Imagine a place so beautiful they call it “Heaven and Earth”…now imagine staying there


JUST outside Hermanus there is a valley with one road running through it; they call it Hemel-en-Aarde and the reasons are obvious.

In a country full of gorgeous scenery ranging from forests to deserts, this slice of paradise is breathtaking. The road rises and falls and winds and undulates from Hermanus to Caledon – a scenic drive of 35km from one end to the other if you have the time – and along the route you’ll find 13 wine establishments, including the very fine Wine Village where you can browse a magnificent selection.

Sadly, there was a self-imposed ban on me getting any more wine on this trip (something to do with buying faster than I can drink it), a responsibility I bestowed on my teetotaler friend to enforce and one which she took very seriously. Luckily – and perhaps kindly on her part – a loophole was discovered while we were at La Vierge.

Photo by Bianca Coleman

The region is famous for its Pinot Noir, that finicky Goldilocks of wines (not too hot, not too cold, the climate has to be just right), and I had vowed to drink nothing else while I was there. Two bottles of Bouchard Finlayson had been brought with as an homage, but when I tasted The Affair at La Vierge I turned the big Puss In Boots eyes on my friend. “Please,” I begged shamelessly.

“All right,” she said. “You can get one bottle – one! – but you have to drink it before we go home.” Surely she knew this is not impossible; not even difficult?

Full disclosure: I was back in the area last weekend, and I bought some more.

We also stopped in at Sumaridge Estate (below), and although we didn’t go as far as Creation Wines I can highly recommend it. Pretty much all of them, really.

Photo by Bianca Coleman

The serious wine consumption took place at our self-catering cottage at High Season. The working farm has Nguni cattle wandering around right outside your window, and it never ceases to surprise me how early the cows go home – well before sunset. They retired on the Friday afternoon and we never saw them again.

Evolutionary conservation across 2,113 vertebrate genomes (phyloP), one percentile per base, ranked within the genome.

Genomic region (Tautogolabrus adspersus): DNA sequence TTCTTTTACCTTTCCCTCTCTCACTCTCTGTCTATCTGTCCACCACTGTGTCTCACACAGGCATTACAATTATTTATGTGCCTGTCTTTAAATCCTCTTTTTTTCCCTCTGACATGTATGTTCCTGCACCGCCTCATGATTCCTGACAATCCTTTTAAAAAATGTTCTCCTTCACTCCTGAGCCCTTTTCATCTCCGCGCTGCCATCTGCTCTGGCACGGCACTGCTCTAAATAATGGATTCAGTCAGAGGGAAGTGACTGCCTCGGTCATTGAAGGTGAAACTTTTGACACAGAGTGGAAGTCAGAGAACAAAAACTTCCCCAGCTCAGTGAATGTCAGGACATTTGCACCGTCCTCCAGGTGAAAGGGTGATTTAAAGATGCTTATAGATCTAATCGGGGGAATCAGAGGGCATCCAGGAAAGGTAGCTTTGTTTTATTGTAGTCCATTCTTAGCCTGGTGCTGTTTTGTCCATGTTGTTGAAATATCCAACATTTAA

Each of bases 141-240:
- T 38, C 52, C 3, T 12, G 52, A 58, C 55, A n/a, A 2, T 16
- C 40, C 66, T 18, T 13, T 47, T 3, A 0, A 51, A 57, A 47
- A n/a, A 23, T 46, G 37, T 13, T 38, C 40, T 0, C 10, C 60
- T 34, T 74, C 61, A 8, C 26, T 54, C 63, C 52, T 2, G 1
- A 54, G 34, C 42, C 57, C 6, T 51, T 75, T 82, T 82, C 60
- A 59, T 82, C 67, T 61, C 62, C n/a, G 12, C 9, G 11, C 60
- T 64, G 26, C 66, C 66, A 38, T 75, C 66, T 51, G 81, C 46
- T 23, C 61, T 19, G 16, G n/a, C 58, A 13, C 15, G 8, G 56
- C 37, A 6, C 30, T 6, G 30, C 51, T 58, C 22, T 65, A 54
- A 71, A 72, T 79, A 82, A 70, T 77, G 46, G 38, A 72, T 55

The definition of a cottage is very vague and subjective: a “small” house. I’m sure the Queen of England would consider a three-bedroomed dwelling to be small, but for me – who lives in a city apartment – it’s huge, as is any place where I can’t see all the doorways from wherever I’m standing. So I consider the cottages at High Season – there are six of them, all prettily named, plus one that calls itself quite simply The Lodge – to be very spacious. I’ve stayed twice, both times in three-bedroomed ones but there are one and two bedrooms as well. Some of them are pet-friendly but do make sure you read all the terms and conditions about that; no one wants a standoff between the cows and Coco (name has not been changed).

In this hurly burly world in which we live, it can be difficult to switch off or even unplug; at High Season you have little choice. There is no cellphone reception. However, there is good wifi so if you find it impossible to take your nose out of your phone, there is that at least. Personally, I am delighted to be out of contact for a while, and to enjoy the beauty of my surroundings.

On this occasion, we stayed in Lemon Tree Cottage. Unsurprisingly, there were several such trees on our doorstep, heavy with fruit. There is something so pleasing and soothing about the fragrance and colour of lemons. In negotiations before our arrival, I’d expressed concern about how much wood there would be for our braai and indoor fires. I was assured there would be plenty, but I remained unconvinced.

They totally called my bluff. It was humiliating to leave on the Sunday without having managed to get through it all, and I don’t know how I will ever show my face there again.

Divine Lady D makes a fire. Photo by Bianca Coleman

The cottage has a stoep where we drank our morning coffee with chocolate brownies while watching the sun rise. It overlooks fields which dip down into mirror-like dams reflecting the clouds and trees. After dark, when the sky was glittering with stars and space dust, we retired indoors to make that all-important fire which warmed the entire open plan living/dining room and kitchen (well-equipped with everything you need).

We braaied excessively (and deliberately, for leftovers) and packed our own breakfast goodies, but High Season can cater for you on request, in the form of breakfast and braai baskets, for which 24 hours’ notice is required. Alternatively, you’re very close to plenty of those wine farms, many of which have restaurants, as well as a nearby farm stall. Hermanus itself is a short drive away.

Being whale season and all, we went into town to have lunch at Bientang’s Cave; shamefully I had never been there before. You cannot get closer to the crashing waves without actually being in them. Carved into the cliff face, this is a must-visit, and the calamari is excellent.

Photo by Bianca Coleman

Hermanus is famous for being one of the best land-based whale watching locations in the world, and you can see the Southern Rights frolicking there with their calves from now until late November, or December. Numbers peak during September, and the annual Whale Festival takes place from 28 till 30 of next month.

Sadly, I have the worst luck in this regard; just last weekend, it was reported that more than 1300 were spotted in these waters…probably because I wasn’t there.


Address: Hemel-en-Aarde Valley Road, Hermanus

Telephone:  021 200 2514 | 074 603 9101

Email: [email protected]



  • This story first appeared in Independent Traveller on August 25, 2018
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